Wuxi, China – Arcgency and World Flex Home
Year Built: 2012 (completed)
Area: 180 m2 but flexible (1,944 sq. ft.)
Materials: Shipping containers, bamboo, green roof
There are tens, perhaps, hundreds of thousands of used, unwanted containers littering shipping ports all over the world. There have been many container home concepts and quite a few built. The major objections and obstacles are the width limitation of 8′, heat transference through the steel shell and the perceived unattractiveness of the container itself. The positives are a very low acquisition cost, significant durability and immense structural strength
Resource Conscious Architecture that can be exported to any place in the world. It is more then architecture; It is a sustainable product..
The WFH concept is modular, using 40 feet high cube standard modules as the structural system. By stacking two containers on one side of the dwelling and one on the other, the design creates significant volumes of usable space. The home has three zones:
The FLEX space is the heart of the house. It contains the living room, dining area and kitchen . The vaulted ceiling creates excellent light flow. The rest of the space is one story, defined by the landing that creates access to the spaces on the second floor.
The landing creates access to the second floor, but can also be used as a space for play, relaxation or work. You are still a part of the FLEX space, but because you are on the first floor you are drawn back from the action. It is an ideal place for a quiet retreat and still being able to observe what is going on in the house.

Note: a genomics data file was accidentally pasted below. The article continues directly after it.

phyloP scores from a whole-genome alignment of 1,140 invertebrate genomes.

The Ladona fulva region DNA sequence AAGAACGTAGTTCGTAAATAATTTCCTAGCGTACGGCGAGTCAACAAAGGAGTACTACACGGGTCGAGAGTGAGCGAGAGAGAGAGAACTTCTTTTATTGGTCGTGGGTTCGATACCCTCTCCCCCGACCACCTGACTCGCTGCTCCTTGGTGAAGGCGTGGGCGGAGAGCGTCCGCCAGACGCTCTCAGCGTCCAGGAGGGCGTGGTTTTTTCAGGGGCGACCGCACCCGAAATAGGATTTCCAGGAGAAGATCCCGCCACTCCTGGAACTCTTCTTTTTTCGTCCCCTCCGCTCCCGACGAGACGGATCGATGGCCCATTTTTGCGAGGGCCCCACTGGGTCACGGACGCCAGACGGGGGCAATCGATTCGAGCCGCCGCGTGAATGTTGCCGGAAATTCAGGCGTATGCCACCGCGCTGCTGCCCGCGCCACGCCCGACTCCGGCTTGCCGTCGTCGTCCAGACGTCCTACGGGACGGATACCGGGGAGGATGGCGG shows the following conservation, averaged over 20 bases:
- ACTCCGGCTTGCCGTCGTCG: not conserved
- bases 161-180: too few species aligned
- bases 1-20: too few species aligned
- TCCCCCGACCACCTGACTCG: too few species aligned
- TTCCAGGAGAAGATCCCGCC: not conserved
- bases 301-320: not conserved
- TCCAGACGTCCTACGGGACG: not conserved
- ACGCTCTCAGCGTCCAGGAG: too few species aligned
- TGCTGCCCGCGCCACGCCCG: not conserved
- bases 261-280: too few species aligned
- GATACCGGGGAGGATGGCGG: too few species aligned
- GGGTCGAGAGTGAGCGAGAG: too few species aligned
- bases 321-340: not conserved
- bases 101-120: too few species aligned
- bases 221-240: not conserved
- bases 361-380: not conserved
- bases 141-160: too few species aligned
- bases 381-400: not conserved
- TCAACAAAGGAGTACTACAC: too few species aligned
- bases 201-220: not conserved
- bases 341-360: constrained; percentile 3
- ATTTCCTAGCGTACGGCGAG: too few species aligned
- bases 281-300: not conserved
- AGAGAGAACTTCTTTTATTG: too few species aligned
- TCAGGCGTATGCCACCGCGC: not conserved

There are four bedrooms but the design of the home means they can be used for multiple purposes – parent’s bedroom, kids’ bedrooms, a home office or hobby area. Three of the rooms have windows on two sides, giving excellent light and ventilation. It’s possible to remove the wall, or part of it, facing the FLEX space. This adds flexibility to the layout and shows the structural system’s ability to adapt do different needs.
By recycling containers as the basic building unit, the homes already get a huge tick. Add mandatory solar panels and the score gets better. Just 30 m2 of panels makes the home fully self-sufficient. Cladding and flooring is bamboo, a fully renewable resource. The green roof harvests rainwater for toilets, washing and cleaning.
The home is claimed to be very cost effective given it’s very high level of energy efficiency although we have not seen pricing. The owners of the patent design concepts are confident of being able to build the homes and then ship them anywhere in the world competitively.
It’s great to see container home innovation like this. Many local councils have blanket bans on container homes. We’d defy any building inspector to ‘spot the container’!
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